I can’t believe 2013 finally came to an end and here we are…2014.  Yes, I haven’t been very active in the past year and the reasons are many, but I think the most important one is simply that 2013 has been a “meh” year.  To recap on why “meh” is my theme of review for 2013, here are a few key (lackluster) milestones from the past year:


In July, Capita announced that their new brand for ITIL is to be called AXELOS.  Great.  There’s a new venture called AXELOS and it’s pushing ITIL to be the “global best practice.”  Besides a few workshops, talk of changes to training and accreditation schemes for professionals, and an overly priced ITIL exam app (at $13.99 it’s one of the most expensive ITIL apps on iTunes), there honestly hasn’t been much going on in the ITIL world.  The biggest change has been a general uneasiness towards ITIL and a focus to look to other frameworks and methods as part of ITSM.


The biggest thing in ITSM for 2013 has been the SM Congress…and even that was a flop.  When the whole SM Congress came about (beginning with the ‘Revolutionary Think Tank’ prior to the Fusion 13 conference), I’ll admit that my ego was hurt not to have been a part of the shenanigans.  I did get over my ego (it helps that it’s very small and easily healed with a Taco Bell bender) and I decided to sit back and watch all the events unfold.  Of course, after things unfolded it became obvious that this wasn’t a true revolution.  Despite my belief in the ideals and hope that the movement could help a stagnate community, the common revolutionary signs were missing such as 1) there being conflicts prior to a declared revolution 2) no specific call-outs for what should be changed and 3) a general feeling that many egos (besides mine) were hurt, and that only means members of the community would go against the revolution out of sheer spite.  Not only were the signs missing, but I think there’s a disregard for the fact that some participants of the movement receive paychecks from companies that may not quite have the same ideals.  I’m still waiting to see if anyone will quit their job out of a disagreement of philosophy, but so far there hasn’t been anything except a few blog posts and arguments over the execution, and even those ended pretty early.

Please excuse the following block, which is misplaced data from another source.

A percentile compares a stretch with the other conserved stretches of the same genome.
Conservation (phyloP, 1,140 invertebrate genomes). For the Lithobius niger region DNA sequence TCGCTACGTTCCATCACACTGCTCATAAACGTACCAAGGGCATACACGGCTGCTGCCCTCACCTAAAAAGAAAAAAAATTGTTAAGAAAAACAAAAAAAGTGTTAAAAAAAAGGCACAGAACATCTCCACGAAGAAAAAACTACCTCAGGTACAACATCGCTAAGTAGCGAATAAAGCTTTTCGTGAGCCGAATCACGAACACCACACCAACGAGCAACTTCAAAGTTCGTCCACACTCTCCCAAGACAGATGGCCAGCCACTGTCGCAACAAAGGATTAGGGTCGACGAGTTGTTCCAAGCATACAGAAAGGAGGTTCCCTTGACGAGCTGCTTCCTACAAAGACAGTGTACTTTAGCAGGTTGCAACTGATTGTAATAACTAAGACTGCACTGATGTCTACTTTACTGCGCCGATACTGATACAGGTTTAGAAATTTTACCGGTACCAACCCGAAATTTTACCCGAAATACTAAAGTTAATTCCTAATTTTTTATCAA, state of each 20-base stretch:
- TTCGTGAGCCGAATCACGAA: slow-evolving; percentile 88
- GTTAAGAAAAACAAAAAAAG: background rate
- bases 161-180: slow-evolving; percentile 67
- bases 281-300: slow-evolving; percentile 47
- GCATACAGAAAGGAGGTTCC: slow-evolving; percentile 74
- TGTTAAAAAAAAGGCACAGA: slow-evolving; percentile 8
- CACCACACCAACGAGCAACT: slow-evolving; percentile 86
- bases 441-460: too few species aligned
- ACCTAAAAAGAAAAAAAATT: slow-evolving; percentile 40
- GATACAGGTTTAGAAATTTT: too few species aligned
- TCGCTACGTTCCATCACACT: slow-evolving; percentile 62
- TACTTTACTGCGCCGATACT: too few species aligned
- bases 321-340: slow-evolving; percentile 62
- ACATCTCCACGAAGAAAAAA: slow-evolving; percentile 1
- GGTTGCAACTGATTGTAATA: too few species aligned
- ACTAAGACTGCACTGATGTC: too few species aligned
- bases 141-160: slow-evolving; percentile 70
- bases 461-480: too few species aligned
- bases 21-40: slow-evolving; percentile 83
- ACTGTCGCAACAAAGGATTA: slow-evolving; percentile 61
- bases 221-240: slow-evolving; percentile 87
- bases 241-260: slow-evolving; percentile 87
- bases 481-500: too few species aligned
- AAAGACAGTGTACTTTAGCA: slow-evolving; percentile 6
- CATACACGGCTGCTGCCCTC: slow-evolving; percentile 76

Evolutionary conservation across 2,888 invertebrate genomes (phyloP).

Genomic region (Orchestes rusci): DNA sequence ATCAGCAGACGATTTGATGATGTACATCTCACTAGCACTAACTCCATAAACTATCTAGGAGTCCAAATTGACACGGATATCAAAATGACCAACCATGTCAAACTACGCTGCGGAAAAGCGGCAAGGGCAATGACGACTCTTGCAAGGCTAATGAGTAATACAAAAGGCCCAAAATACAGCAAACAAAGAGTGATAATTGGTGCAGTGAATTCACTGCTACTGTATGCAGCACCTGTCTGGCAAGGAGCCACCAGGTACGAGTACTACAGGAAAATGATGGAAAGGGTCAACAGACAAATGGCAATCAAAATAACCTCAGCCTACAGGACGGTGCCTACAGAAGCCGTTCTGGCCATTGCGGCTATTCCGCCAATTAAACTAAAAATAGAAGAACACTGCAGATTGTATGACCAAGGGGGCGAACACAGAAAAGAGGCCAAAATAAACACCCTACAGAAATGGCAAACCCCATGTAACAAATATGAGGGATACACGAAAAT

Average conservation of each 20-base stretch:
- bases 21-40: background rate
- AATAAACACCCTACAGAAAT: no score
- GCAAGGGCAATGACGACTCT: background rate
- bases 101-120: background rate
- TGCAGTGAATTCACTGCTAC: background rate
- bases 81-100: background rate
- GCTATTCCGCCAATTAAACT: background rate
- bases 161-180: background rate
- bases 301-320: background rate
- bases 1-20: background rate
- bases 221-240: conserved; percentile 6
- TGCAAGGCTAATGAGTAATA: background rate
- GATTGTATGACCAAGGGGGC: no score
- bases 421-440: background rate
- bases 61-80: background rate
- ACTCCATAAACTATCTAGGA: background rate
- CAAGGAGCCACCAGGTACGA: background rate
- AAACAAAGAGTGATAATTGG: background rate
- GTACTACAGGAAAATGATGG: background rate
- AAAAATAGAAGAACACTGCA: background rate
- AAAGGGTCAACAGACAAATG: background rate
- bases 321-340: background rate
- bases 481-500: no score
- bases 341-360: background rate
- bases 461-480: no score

I really couldn’t ignore my own blog for 2013 – it’s definitely hit the “meh” state.  Sure, there were a couple of blog posts on Israel from my trip, and it’s always nice to see a Tweet or link to an article I wrote some time ago (the Chuck Norris one still gets people laughing), but besides that I’ve been quiet and just working.  Honestly, ITSM hasn’t been too exciting lately and I haven’t felt the need to simply rehash the boring news.  I do have to give credit to The IT Skeptic and his Slow IT movement; in reality IT should only change at an acceptable rate to focus on what matters.  Unless you’re some cool start-up tech company that has five employees and is bringing out a new product that will automate everything in IT, and do it easily and cheaply, there’s credence to simply slowing down.  Should I plan on being a little more active in 2014?  Absolutely!  Will it happen?  I’ll tell you in 2015.

That’s it.  On to my usual pattern when it comes to “end of the year” blog posts…

…see ya 2013, don’t let the door hit you on the way out!


Started working in IT in 1999 as a support desk analyst as a way to help pay for food during college. Studied Electrical Engineering for two years before realizing biochemistry was more fun than differential equations, and so ultimately graduated with a Biology degree in 2006. Having (reluctantly) failed at getting accepted into dental school, embraced working in IT and has gone broke becoming an ITIL Expert. Likes to jog, sing camp songs, quote Mel Brooks movie lines and make dumb jokes and loves working for an Israeli tech company where December 25th is a regular work day.